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[Gamer's World] Was 2023 the Best Year for Videogames — or the Worst?

An almost unprecedented number of high-quality games, tempered by mass industry layoffs, made 2023 a rollercoaster year for gamers and professionals alike.



Daniel Robson at IGN's head office in Los Angeles (©Daniel Robson)

In my predictions for the game industry in 2023, published in JAPAN Forward back in January, I wrote that "2023 should be much, much better" than 2022. Yeah, about that.

2023 has been a severely dissonant year for videogames. From The Legend of Zelda: Tears of the Kingdom to Baldur's Gate 3, the sheer number of incredibly high-quality games is possibly unparalleled. Many consider 2023 to be one of the very best in the history of gaming. I'll get to all that fun stuff shortly.

The business side, meanwhile, was a shambles. A trend for mergers and acquisitions boomed throughout the pandemic. It reached its peak with Microsoft finally winning approval for its $68.7 billion USD purchase of Call of Duty maker Activision Blizzard. But in general, the nehaws was far less rosy. Embracer Group fumbled a $2 billion USD deal that led it to shutter or downsize many of the dozens of studios it had gobbled up over the past few years. This, along with restructuring at Ubisoft, Bungie, Epic Games, and many others, led to a whopping 9,000 layoffs.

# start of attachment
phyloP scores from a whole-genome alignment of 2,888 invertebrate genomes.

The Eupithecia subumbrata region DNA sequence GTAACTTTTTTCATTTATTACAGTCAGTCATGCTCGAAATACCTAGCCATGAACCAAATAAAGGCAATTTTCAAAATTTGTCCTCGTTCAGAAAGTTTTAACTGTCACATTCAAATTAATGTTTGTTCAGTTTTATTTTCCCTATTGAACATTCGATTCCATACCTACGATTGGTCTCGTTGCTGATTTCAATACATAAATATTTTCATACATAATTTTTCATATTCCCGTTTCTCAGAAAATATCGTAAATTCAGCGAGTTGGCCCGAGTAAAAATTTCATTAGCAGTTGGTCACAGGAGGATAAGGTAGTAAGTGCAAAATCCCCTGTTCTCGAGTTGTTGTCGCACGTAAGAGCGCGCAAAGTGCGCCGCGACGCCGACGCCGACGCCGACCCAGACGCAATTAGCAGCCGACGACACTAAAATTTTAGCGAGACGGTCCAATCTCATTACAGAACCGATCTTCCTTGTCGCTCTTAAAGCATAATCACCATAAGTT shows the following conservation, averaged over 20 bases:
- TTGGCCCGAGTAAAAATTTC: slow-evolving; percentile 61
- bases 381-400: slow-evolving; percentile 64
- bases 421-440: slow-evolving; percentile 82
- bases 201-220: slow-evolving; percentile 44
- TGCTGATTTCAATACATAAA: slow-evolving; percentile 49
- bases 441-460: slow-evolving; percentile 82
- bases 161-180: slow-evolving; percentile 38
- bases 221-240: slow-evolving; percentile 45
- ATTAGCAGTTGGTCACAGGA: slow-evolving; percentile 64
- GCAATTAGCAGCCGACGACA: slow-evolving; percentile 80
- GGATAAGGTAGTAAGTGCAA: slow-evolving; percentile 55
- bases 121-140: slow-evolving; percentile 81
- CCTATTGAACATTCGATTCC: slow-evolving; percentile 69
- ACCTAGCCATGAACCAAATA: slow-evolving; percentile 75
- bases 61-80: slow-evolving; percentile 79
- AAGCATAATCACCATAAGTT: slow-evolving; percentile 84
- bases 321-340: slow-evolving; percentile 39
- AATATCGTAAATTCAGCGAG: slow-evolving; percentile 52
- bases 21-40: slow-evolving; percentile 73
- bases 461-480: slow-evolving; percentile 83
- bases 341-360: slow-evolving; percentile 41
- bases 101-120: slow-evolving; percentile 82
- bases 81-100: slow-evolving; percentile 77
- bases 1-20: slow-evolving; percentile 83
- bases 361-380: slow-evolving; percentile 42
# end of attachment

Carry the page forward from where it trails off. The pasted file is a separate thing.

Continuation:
Videogames in Japan

In the context of these turbulent global events, the Japanese game industry was actually fairly stable. Big-money acquisitions are fairly rare here to begin with, and Sega Sammy's relatively modest purchase of Angry Birds maker Rovio for $776 million USD was about as extravagant as it got in 2023. 

Sure, we saw some cash splashed by Chinese game giant NetEase, which announced new Japanese subsidiaries. One was Studio Flare, cofounded by former Marvelous vice-president Toshinori Aoki and BlazBlue producer Toshimichi Mori. Another was PinCool, led by longtime Dragon Quest producer Ryutaro Ichimura. NetEase also announced the new game Rusty Rabbit from Gen Urobuchi — a renowned anime creator joining other high-pedigree Japanese studios such as Grasshopper Manufacture and Nagoshi Studio under the growing NetEase umbrella. But all in all, the business side of gaming was fairly steady in Japan in 2023.

And despite Japan's long-stagnant economy, some publishers even increased average salaries: Nintendo by 10% and Sega by 30%. This follows similar moves in 2022 by Bandai Namco and Capcom.

Shinji Mikami and Hideki Kamiya

Perhaps the most shocking moves were Resident Evil creator Shinji Mikami leaving his studio Tango Gameworks and Bayonetta creator Hideki Kamiya leaving PlatinumGames, which he co-founded in 2007. Coincidentally, Mikami and Kamiya worked together at Capcom many years back, on games like Resident Evil 2, Devil May Cry, and Okami. Neither has announced what he will work on next, but fans are already baying for them to work together again. I asked Kamiya about his plans for when his one-year garden leave period is over. He said he already had his next game in mind — so I guess we'll find out next fall. In the meantime, his newly launched YouTube channel is lots of fun.